burn Several hundred acres of rustling wind blown grass swept over our feet and under scattered oak trees We swam in a field far richer far more complete and far more authentic than Leopold had seen Dissolved into this pool of brown tufts were hundreds of uncommon species The bulk of the prairie is grass Packard shouted to me in the wind but what most people notice is the advertising of the flowers At the time of my visit the flowers were gone and the ordinary looking grass and trees seemed rather boring That barrenness turned out to be a key clue in the rediscovery of an entire lost ecosystem To arrive at this moment Packard spent the early 1980s locating small flowery clearings in the thickets of Illinois woods He planted prairie wildflower seeds in them and expanded their size by clearing the brush at their perimeters He burnt the grass to discourage nonnative weeds At first he hoped the fire would do the work of clearing naturally He would let it leap from the grass into the thicket to burn the understory shrubs Then because of the absence of fuel in the woods the fire would die naturally Packard told me We let the fires blast into the bush as far as they would go Our motto became Let the fires decide But the thickets would not burn as he hoped so Packard and his crews interceded with axes in hand and physically cleared the underbrush Within two years they were happy with their results Thick stands of wild rye grass mingled with yellow coneflower in the new territory The restorers manually hacked back the brush each season and planted the choicest prairie flower seed they could find But by the third year it was clear something was wrong The plantings were doing poorly in the shade producing poor fuel for the season s fires The grasses that did thrive were not prairie species Packard had never seen them before Gradually the replanted areas reverted to brush Packard began to wonder if anyone including himself would go through the difficulties of burning an empty plot for decades if they had nothing to show for it He felt yet another ingredient must be missing which prevented a living system from snapping together He started reading the botanical history of the area and studying the oddball species When he identified the unknown species flourishing so well in the new oak edge patches he discovered they didn t belong to a prairie but to a savanna ecosystem a prairie with trees Researching the plants that were associated with savanna Packard soon came up with a list of other associated species such as thistles cream gentians and yellow pimpernels that he quickly realized peppered the fringes of his restoration sites Packard had even found a blazing star flower a few years before He had brought the flowering plant to a university expert because varieties of blazing star defy nonexpert identification What the heck is this he d asked the botanist It s not in the books it s not listed in the state catalogue of species What is it The botanist had said I don t know It could be a savanna blazing star but there aren t any savannas here so it couldn t be that Don t know what is What one is not looking for one does not see Even Packard admitted to himself that the unusual wildflower must have been a fluke or misidentified As he recalls The savanna species weren t what I was looking for at first so I had sort of written them off But he kept seeing them He found more blazing star in his patches The oddball species Packard was coming to realize were the main show of the clearings There were many other species associated with savannas he did not recognize and he began searching for samples of them in the corners of old cemeteries along railway right of ways and old horse paths anywhere a remnant of an earlier ecosystem might survive Whenever he could he collected their seed An epiphany of sorts overtook Packard when he watched the piles of his seed accumulate in his garage The prairie seed mix was dry and fluffy like grass seed The emerging savanna seed collection on the other hand was multicolored handfuls of lumpy oozy glop ripe with pulpy seeds and dried fruits Not by wind but by animals and birds did these seeds disperse The thing the system of coevolved interlocking organisms he was seeking to restore was not a mere prairie but a prairie with trees a savanna The pioneers in the Midwest called a prairie with trees a barren Weedy thickets and tall grass grew under occasional trees It was neither grassland nor forest therefore barren to the early settlers An almost entirely different set of species kept it a distinct biome from the prairie The savanna barrens were particularly dependent on fire more so than the prairies and when farmers arrived and stopped the fires the barrens very quickly collapsed into a woods By the turn of this century the barrens were almost extinct and the list of their constituent species hardly recorded But once Packard got a search image of the savanna in his mind he began to see evidence of it everywhere Packard sowed the mounds of mushy oddball savanna species and within two years the fields were ablaze with rare and forgotten wildflowers bottlebrush grass blue stem goldenrod starry champion and big leafed aster In 1988 a drought shriveled the non native weeds as the reseeded natives flourished and advanced In 1989 a pair of eastern bluebirds which had not been seen in the county for decades settled into their familiar habitat an event that Packard took as an endorsement The university botanists called back Seems like there were early records of savanna blazing star in the state The biologists were putting it on the endangered list Oval milkweed somehow returned to the restored barren although it grows nowhere else in the state Rare and endangered plants like the white fringed orchid and a pale vetchling suddenly sprouted on their own The seed might have lain dormant and between fire and other factors found the right conditions to hatch or been brought in by birds such as the visiting blue birds Just as miraculously the silvery blue butterfly which had not been seen anywhere in Illinois for a full decade somehow found its way to suburban Chicago where its favorite food vetchling was now growing in the emerging savanna Ah said the expert entomologists The classic savanna butterfly is Edwards hairstreak But we don t see any Are you sure this is a savanna But by the fifth year of restoration the Edwards hairstreak butterfly was everywhere on the site If you build it they will come That s what the voice said in the Field of Dreams And it s true And the more you build it the more that come Economists call it the law of increasing returns the snowballing effect As the web of interrelations is woven tighter it becomes easier to add the next piece Random paths to a stable ecosystem Yet there was still an art to it As Packard knotted the web he noticed that it mattered what order he added the pieces in And he learned that other ecologists had discovered the same thing A colleague of Leopold had found that he got closer to a more authentic prairie by planting prairie seed in a weedy field rather than in a newly plowed field as Leopold had first done Leopold had been concerned that the aggressive weeds would strangle the wildflowers but a weedy field is far more like a prairie than a plowed field Some weeds in an old weedy lot are latecomers and a few of these latecomers are prairie members their early presence in the conversion quickens the assembly of the prairie system But the weeds that immediately sprout in a plowed naked field are very aggressive and the beneficial late arriving weeds come into the mix too late It s like having the concrete reinforcement bars arrive after you ve poured the cement foundation for your house Succession is important Stuart Pimm an ecologist at the University of Tennessee compares succession paths such as the classic series of fire weed pine broadleaf trees to well rehearsed assembly sequences that the players have played many times They know in an evolutionary sense what the sequence is Evolution not only evolves the functioning community but it also finely tunes the assembly process of the gathering until the community practically falls together Restoring an ecosystem community is coming at it from the wrong side When we try to restore a prairie or wetland we are trying to assemble an ecosystem along a path that the community has no practice in says Pimm We are starting with an old farm while nature may have started with a glacial moraine ten thousand years ago Pimm began asking himself Can we assemble a stable ecosystem by taking in the parts at random Because at random was exactly how humans were trying to restore ecosystems In a laboratory at the University of Tennessee ecologists Pimm and Jim Drake had been assembling ingredients of microecosystems in different random orders to chart the importance of sequence Their tiny worlds were microcosms They started with 15 to 40 different pure strains of algae and microscopic animals and added these one at a time in various combinations and sequences to a large flask After 10 to 15 days if all went well the aquatic mixture formed a stable self reproducing slime ecology a distinctive mix of species surviving off of each other In addition Drake set up artificial ecologies in aquaria and in running water for artificial stream ecologies After mixing them they let them run until they were stable You look at these communities and you don t need to be a genius to see that they are different Pimm remarks Some are green some brown some white But the interesting thing is that there is no way to tell in advance which way a particular combination of species will go Like most complex systems you have to set them up and run them to find out It was also not clear at the start whether finding a stable system would be easy A randomly made ecosystem was likely Pimm thought to just wander around forever going from one state to the next and back again without ever coming to a persistent state But the artificial ecosystems didn t wander Instead much to their surprise Pimm found all sorts of wonderful wrinkles For one these random ecosystems have absolutely no problem in stabilizing Their most common feature is that they always come to a persistent state and typically it s one state per system It was very easy to arrive at a stable ecosystem if you didn t care what system you arrived at This was surprising Pimm said We know from chaos theory that many deterministic systems are exquisitely sensitive to initial conditions one small difference will send it off into chaos This stability is the opposite of that You start out in complete randomness and you see these things assemble towards something that is a lot more structured than you had any reason to believe could be there This is anti chaos To complement their studies in vitro Pimm also set up experiments in silico simplified ecological models in a computer He created artificial species of code that required the presence of certain other species to survive and also gave them a pecking order so that species B might drive out species A if and when the population of B reached a certain density Pimm s models of random ecologies bear some resemblance to Stuart Kauffman s models of random genetic networks see chapter 20 Each species was loosely interconnected to the others in a kind of vast distributed network Running thousands of random combinations of the same list of species Pimm mapped how often the resulting system would stabilize so that minor perturbations such as introductions or removals of a few species would not destabilize the collective mix His results mirrored the results from his bottled living microworlds In Pimm s words the computer models showed that with just 10 to 20 components in the mix the number of peaks or stabilities may be in the tens twenties or hundreds And if you play the tape of life again you get to a different peak In other words after dropping in the same inventory of species the mess headed toward a dozen final arrangements but changing the entry sequence of even one of the species was enough to divert the system from one of the end points to another The system was sensitive to initial conditions but it was usually attracted to order Pimm saw Packard s work in restoring the Illinois prairie savanna as validating his findings When Packard first tried to assemble the community it didn t work in the sense that he couldn t get the species he wanted to stick and he had a lot of trouble taking out things he didn t want But once he introduced the oddball though proper species it was close enough to the persistent state that it easily moved there and will probably stay there Pimm and Drake discovered a principle that is a great lesson to anyone concerned about the environment and anyone interested in building complex systems To make a wetland you can t just flood an area and hope for the best Pimm told me You are dealing with systems that have assembled over hundreds of thousand or millions of years Nor is compiling a list of what s there in terms of diversity enough You also have to have the assembly instructions How to do everything at once Steve Packard set out to extend the habitat of authentic prairie On the way he resurrected a lost ecosystem and perhaps acquired the assembly instructions for a savanna Working in an ocean of water instead an ocean of grass David Wingate in Bermuda set out thirty years ago to nurse a rare species of shorebird back from extinction On the way he recreated the entire ecology of a subtropical island and illuminated a further principle of assembling large functioning systems The Bermuda tale involves an island suffering from an unhealthy ad hoc artificial ecosystem By the end of World War II Bermuda was ransacked by housing developers exotic pests and a native flora wrecked by imported garden species The residents of Bermuda and the world s scientific community were stunned then in 1951 by the announcement that the cahow a gull size seabird had been rediscovered on the outer cliffs of the island archipelago The cahow was thought to be extinct for centuries It was last seen in the 1600s around the time the dodo had gone extinct But by a small miracle a few pairs of breeding cahows hung for generations on some remote sea cliffs in the Bermuda archipelago They spent most of their life on water only coming ashore to nest underground so they went unnoticed for four centuries As a schoolboy with a avid interest in birds David Wingate was present in 1951 when a Bermudan naturalist succeeded in weaseling the first cahow out of its deep nesting crevice Later Wingate became involved in efforts to reestablish the bird on a small uninhabited island near Bermuda called Nonsuch He was so dedicated to the task that he moved newly married to an abandoned building on the uninhabited unwired outer island It quickly became apparent to Wingate that the cahow could not be restored unless the whole ecosystem of which it was part was also restored Nonsuch and Bermuda itself were once covered by thick groves of cedar but the cedars had been wiped out by an imported insect pest in a mere three years between 1948 and 1952 Only their huge white skeletons remained In their stead were a host of alien plants and on the main island many tall ornamental trees that Wingate was sure would never survive a once in fifty year hurricane The problem Wingate faced was the perennial paradox that all whole systems makers confront where do you start Everything requires everything else to stay up yet you can t levitate the whole thing at once Some things have to happen first And in the correct order Studying the cahows Wingate determined that their underground nesting sites had been diminished by urban sprawl and subsequently by competition with the white tailed tropicbird for the few remaining suitable sites The aggressive tropicbird would peck a cahow chick to death and take over the nest Drastic situations require drastic measures so Wingate instituted a government housing program for the cahow He built artificial nest sites sort of underground birdhouses He couldn t wait until Nonsuch reestablished a forest of trees which tip slightly in hurricanes to uproot just the right sized crevice too small for the tropic bird to enter but just perfect for the cahow So he created a temporary scaffolding to get one piece of the puzzle going Since he needed a forest he planted 8 000 cedar trees in the hope that a few would be resistant to the blight and a few were But the wind smothered them So Wingate planted a scaffold species a fast growing non native evergreen the casuarinas as a windbreak around the island The casuarinas grew rapidly and let the cedars grow slowly and over the years the better adapted cedars displaced the casuarinas The resown forest made the perfect home for a night heron which had not been seen on Bermuda for a hundred years The heron gobbled up land crabs which without the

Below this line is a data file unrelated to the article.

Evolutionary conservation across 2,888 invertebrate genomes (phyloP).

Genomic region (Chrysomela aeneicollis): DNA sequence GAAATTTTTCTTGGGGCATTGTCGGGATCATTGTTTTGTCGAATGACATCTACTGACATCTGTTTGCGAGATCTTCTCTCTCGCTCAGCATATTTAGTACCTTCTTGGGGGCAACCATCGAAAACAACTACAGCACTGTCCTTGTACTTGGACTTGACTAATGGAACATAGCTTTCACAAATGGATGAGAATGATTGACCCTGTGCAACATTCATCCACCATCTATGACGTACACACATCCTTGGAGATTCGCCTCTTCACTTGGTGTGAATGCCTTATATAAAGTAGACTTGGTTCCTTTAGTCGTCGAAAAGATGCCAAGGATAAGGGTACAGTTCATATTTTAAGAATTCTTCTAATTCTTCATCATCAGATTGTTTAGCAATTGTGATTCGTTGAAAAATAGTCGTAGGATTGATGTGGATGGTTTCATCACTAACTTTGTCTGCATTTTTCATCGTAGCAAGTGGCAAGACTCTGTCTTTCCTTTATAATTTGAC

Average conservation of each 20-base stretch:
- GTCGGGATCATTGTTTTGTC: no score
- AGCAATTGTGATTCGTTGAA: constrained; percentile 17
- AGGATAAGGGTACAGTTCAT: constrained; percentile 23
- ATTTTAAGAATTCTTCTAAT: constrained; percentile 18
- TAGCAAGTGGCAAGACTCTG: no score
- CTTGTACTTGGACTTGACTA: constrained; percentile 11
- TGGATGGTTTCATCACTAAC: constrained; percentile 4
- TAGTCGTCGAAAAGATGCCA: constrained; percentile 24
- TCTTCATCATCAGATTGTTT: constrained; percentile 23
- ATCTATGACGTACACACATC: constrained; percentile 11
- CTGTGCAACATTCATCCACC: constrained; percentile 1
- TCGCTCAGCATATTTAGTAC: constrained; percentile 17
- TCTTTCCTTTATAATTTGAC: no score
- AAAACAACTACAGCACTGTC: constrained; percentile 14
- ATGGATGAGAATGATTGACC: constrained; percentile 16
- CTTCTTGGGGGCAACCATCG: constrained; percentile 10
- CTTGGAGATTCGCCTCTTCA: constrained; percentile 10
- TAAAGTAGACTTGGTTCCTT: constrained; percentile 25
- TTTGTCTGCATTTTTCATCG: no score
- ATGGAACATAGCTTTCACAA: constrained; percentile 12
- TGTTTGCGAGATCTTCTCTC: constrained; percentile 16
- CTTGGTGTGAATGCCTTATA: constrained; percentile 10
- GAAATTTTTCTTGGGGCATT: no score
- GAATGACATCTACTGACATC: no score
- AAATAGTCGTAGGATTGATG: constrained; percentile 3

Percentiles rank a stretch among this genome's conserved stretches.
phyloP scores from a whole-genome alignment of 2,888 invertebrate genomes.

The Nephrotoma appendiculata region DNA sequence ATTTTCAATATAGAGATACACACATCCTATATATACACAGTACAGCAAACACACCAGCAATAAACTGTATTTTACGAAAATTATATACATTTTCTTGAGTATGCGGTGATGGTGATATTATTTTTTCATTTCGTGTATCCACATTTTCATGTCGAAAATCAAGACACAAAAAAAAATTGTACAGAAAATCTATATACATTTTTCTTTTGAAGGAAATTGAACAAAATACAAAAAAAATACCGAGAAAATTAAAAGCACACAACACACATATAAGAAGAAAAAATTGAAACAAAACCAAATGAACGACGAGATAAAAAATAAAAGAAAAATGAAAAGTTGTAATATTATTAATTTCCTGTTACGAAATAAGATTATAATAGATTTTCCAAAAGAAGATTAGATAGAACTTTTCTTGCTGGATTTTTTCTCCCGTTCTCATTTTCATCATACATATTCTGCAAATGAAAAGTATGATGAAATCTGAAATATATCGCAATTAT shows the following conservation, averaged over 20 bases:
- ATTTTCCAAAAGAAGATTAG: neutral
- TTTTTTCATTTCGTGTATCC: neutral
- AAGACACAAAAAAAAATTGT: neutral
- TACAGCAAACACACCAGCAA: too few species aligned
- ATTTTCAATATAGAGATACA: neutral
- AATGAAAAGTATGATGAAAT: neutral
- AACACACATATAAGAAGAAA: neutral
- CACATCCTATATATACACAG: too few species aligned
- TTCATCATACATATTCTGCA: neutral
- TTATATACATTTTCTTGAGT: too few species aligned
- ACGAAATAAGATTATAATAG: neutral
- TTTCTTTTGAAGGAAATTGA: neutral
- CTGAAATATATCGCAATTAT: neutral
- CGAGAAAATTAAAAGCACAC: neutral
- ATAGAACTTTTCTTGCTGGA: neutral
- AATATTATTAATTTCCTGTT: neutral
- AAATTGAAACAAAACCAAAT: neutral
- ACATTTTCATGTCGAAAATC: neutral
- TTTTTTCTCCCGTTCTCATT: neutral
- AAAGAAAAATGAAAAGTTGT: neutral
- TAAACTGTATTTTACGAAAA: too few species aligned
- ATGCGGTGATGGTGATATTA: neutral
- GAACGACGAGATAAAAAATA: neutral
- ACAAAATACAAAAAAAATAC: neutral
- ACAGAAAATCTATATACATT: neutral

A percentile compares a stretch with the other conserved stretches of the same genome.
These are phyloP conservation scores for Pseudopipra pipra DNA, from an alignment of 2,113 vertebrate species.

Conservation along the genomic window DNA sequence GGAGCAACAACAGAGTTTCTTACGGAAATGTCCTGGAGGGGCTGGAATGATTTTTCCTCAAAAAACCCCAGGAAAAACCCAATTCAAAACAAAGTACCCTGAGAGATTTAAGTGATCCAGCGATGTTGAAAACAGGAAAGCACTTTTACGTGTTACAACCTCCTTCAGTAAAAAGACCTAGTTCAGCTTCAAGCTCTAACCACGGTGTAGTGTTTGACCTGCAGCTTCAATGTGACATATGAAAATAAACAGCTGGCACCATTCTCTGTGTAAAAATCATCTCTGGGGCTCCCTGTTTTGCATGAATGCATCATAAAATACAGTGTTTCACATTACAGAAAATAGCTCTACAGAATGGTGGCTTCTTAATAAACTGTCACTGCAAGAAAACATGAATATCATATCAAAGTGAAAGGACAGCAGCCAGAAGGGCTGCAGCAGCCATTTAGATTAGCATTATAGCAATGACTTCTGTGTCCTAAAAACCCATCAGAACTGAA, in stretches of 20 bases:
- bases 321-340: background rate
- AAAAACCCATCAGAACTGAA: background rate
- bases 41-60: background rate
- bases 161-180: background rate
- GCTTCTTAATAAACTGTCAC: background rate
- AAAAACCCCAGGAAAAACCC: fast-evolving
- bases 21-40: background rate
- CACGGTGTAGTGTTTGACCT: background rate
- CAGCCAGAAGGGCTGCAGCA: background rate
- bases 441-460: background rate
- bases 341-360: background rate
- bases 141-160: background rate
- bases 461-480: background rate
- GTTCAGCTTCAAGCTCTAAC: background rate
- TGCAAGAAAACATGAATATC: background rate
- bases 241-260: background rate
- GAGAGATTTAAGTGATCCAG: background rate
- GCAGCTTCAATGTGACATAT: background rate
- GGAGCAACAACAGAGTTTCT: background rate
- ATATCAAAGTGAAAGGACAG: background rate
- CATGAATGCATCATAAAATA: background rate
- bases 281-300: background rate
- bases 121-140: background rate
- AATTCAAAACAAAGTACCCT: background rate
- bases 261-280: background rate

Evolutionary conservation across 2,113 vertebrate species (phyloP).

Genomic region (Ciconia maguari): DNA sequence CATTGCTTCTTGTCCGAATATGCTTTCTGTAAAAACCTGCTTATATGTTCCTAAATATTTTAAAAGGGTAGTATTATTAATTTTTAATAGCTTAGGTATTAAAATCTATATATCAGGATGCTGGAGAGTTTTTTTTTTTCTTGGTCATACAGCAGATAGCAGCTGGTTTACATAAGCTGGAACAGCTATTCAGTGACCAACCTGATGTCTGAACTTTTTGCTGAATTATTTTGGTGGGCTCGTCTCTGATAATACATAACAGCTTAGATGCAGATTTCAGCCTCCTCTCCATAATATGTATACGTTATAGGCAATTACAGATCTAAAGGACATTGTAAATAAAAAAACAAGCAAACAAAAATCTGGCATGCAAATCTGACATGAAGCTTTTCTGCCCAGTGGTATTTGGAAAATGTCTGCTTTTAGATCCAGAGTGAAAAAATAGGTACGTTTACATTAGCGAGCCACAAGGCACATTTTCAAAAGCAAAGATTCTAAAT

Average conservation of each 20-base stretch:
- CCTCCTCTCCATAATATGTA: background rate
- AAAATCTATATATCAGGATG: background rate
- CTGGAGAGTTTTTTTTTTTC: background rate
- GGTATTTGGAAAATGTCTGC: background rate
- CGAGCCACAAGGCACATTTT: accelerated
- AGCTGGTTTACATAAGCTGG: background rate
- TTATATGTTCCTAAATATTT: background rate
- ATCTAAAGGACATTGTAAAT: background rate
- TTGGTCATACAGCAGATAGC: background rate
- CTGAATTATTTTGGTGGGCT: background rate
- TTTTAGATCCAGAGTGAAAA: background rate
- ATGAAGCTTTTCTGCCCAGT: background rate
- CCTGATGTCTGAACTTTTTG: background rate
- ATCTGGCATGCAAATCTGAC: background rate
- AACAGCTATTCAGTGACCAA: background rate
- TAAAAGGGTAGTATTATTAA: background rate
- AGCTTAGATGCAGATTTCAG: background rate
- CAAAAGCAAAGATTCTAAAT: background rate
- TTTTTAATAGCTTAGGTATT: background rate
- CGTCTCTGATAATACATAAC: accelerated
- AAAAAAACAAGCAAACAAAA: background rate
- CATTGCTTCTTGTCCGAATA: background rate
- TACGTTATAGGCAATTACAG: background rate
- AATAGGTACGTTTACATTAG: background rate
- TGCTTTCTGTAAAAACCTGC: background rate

Original URL path: http://www.tomorrowmakers.org/out-of-control-chapter-4/ (2016-04-24)
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  • - Tomorrow Makers' Journal
    creativity The Clan of the Cave Bear by Jean Auel I don t know that Auel thought that her book was about creativity rather she was telling an incredible story of survival and emergence of a young Homo sapiens girl being raised by a Neanderthal clan Her story was rebuked by many scientists and anthropologists and then with more discovery Auel s story became quite plausible and many of the ficticious parts in her stories have proven to be fact I have heard that 80 of inventions come from the beginner s mind Someone walks into a situation and asks why something is done the way it is and then makes a suggestion for how it could be significantly improved Most often that person is ignored or told explicitly why it would not work Soon that person becomes a competitor with her better idea Kevin Kelly refers to search images So often we think what we have learned in school or have expertise in defines our boundaries for what is true or practical Kelly reminds us that what we don t look for we don t see Our searches stay within familiar boundaries Yet if we let ourselves play spoze

    Original URL path: http://www.tomorrowmakers.org/journal/2006/6/24/search-images.html?printerFriendly=true (2016-04-24)